We’d be out of luck if a killer asteroid had Earth in its crosshairs today, but NASA and the ESA are preparing for the first test of technology that could one day save the planet. The Double Asteroid Redirection Test (DART) mission is set to launch in a few years, and now its target has a proper name. The small moonlet that was once known as Didymos B is now Dimorphos.
Astronomers discovered Didymos in 1996 not knowing that it would end up being the perfect target to test NASA’s asteroid redirect technology. Didymos passed close to Earth in 2003, revealing the existence of a small natural satellite in orbit. Didymos itself is less than a kilometer across, but its satellite is only about 160 meters in diameter. After discovering the moonlet, astronomers renamed the object Didymos, which is Greek for twin. The moon ended up stuck with the awkward “Didymos B” moniker.
DART is a kinetic impactor mission — it’s going to crash into Didymos B at high speed. This is an ideal way to test the effect of an impact because we can observe changes in its orbit around Didymos. That makes the asteroidal moon an important object, and it wouldn’t do to keep calling it Didymos B. The International Astronomical Union (IAU) eventually went with a suggestion from Kleomenis Tsiganis, a planetary scientist at the Aristotle University of Thessaloniki and a member of the DART team. The name “Dimorphos” means “two forms” in Greek, which reflects NASA’s impact to significantly change the object’s orbit.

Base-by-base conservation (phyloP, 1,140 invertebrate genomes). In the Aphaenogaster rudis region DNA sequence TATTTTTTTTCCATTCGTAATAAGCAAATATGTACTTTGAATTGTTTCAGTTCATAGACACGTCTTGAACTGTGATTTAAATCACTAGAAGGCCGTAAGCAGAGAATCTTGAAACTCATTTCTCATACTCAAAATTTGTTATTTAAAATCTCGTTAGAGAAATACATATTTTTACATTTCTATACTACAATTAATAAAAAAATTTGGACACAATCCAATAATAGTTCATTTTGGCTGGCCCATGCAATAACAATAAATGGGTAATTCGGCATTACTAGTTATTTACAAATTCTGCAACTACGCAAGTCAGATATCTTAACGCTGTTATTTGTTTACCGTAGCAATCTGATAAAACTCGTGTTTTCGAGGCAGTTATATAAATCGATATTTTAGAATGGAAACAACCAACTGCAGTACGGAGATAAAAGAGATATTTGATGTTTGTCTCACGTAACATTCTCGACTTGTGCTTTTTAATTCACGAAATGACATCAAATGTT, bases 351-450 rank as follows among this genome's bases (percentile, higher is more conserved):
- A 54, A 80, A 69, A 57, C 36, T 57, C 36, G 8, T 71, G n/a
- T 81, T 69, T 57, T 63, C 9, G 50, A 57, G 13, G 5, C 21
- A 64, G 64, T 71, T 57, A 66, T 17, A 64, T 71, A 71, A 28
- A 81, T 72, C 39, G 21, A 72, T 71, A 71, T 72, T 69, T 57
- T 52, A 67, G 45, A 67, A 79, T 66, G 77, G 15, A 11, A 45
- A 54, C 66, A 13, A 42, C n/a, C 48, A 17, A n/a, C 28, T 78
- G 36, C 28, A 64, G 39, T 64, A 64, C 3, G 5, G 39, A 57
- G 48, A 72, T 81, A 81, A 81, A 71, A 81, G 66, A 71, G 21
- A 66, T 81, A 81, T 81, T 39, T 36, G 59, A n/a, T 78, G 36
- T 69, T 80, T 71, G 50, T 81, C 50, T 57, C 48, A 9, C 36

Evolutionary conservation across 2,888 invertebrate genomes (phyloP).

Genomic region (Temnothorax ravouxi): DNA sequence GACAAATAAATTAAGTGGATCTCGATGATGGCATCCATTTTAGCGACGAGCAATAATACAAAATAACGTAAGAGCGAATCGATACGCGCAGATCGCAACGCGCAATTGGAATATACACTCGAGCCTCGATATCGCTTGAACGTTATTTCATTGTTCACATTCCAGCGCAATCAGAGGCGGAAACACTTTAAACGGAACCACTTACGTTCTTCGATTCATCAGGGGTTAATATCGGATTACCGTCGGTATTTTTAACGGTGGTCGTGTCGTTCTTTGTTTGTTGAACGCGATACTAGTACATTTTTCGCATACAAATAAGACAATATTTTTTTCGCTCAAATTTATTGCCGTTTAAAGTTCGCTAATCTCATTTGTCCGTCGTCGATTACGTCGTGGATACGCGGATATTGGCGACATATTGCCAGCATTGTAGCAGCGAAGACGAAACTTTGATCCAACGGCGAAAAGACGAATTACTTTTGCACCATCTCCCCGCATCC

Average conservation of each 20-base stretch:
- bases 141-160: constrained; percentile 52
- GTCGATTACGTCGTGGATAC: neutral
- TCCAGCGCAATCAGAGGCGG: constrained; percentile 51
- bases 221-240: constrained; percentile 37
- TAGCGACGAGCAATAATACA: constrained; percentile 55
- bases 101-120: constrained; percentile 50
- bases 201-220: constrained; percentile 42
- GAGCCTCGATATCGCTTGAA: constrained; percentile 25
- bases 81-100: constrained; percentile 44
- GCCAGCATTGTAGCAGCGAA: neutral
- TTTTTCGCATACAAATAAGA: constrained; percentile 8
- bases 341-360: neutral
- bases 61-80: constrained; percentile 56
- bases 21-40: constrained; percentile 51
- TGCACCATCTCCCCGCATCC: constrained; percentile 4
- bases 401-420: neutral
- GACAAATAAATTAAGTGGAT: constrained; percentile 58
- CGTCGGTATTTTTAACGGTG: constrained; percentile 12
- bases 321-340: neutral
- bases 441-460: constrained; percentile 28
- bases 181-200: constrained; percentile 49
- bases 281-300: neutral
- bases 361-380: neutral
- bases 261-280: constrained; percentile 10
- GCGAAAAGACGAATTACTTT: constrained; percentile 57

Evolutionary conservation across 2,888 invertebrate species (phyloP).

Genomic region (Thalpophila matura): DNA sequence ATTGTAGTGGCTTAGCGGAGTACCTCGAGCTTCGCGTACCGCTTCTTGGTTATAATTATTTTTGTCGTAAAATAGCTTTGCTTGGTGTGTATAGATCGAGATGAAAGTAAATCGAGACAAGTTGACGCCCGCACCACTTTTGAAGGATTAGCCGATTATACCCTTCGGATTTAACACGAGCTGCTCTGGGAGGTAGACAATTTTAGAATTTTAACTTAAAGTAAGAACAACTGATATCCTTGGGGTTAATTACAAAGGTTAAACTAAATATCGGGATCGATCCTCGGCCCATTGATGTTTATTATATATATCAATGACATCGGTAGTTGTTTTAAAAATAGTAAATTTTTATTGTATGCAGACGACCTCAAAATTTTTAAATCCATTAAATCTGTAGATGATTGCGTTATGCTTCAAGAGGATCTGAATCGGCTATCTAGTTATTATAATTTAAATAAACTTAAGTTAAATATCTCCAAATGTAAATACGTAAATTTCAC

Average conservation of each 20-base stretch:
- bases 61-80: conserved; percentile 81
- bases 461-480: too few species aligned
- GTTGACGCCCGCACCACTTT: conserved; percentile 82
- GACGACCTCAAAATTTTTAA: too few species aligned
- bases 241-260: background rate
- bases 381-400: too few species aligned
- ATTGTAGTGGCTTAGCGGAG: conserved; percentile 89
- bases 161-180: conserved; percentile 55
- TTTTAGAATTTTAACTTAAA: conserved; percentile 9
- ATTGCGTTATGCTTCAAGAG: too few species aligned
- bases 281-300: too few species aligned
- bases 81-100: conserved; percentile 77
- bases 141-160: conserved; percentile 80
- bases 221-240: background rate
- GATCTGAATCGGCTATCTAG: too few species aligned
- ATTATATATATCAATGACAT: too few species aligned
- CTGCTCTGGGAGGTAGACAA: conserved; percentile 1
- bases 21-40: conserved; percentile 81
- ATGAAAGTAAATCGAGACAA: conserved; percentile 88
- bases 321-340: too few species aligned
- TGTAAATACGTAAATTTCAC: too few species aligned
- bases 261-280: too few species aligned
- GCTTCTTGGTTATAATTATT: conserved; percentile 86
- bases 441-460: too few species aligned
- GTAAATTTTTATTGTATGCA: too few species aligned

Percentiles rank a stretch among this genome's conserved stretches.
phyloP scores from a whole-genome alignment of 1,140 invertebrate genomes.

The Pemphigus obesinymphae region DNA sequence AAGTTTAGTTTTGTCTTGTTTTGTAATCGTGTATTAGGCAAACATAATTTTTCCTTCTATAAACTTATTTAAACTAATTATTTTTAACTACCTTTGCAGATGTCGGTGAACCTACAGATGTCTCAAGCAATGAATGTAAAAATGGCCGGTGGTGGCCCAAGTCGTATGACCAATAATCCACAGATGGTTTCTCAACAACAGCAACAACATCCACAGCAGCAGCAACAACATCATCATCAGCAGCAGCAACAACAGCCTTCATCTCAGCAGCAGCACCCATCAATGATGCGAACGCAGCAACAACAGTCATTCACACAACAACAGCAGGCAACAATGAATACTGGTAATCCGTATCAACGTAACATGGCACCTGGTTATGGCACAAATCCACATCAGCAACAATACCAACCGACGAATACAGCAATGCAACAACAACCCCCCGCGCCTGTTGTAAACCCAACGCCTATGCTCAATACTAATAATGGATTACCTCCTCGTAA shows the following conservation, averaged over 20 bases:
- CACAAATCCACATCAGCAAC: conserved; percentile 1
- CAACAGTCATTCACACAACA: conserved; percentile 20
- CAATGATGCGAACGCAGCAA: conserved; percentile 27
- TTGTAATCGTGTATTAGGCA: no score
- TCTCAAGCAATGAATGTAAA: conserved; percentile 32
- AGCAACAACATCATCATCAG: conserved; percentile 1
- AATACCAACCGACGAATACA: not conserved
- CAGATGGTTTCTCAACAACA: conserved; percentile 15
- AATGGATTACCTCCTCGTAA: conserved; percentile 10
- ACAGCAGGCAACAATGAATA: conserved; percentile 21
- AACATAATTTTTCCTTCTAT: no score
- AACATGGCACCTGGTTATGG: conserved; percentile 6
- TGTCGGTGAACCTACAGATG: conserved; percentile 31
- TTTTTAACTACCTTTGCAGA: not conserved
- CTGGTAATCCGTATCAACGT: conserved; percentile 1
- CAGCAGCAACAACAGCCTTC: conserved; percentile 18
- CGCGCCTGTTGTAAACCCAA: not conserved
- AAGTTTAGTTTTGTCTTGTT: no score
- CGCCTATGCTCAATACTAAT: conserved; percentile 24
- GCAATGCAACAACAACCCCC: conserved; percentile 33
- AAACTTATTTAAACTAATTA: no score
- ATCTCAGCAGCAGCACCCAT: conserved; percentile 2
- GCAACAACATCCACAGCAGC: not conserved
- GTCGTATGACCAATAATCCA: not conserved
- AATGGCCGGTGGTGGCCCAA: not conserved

In 2022, the DART spacecraft will head off to the Didymos-Dimorphos system. The spacecraft will have a mass of roughly 500 kilograms (1,100 pounds in Earth gravity) and almost no scientific payload. The sun sensor, star tracker, and 20cm aperture camera will help the spacecraft locate and smack into Dimorphos at 3.7 miles per second (6 kilometers per second). The Italian Space Agency will send a cubesat along with DART, but it’ll detach before impact. This will allow scientists to monitor the immediate aftermath, but we won’t have the full picture until the ESA sends its Hera mission to Didymos in 2024. Hera will be able to accurately measure the change in Dimorphos’ orbit around Didymos.
Analysis of the DART impact could tell us if brute force is likely to deflect a dangerous space rock, and if so, how much warning we would need to knock it off course. We might also learn this isn’t an effective way to protect Earth, and other proposals like slowly pushing the asteroid with a rocket or tying it to a smaller rock are better ideas.
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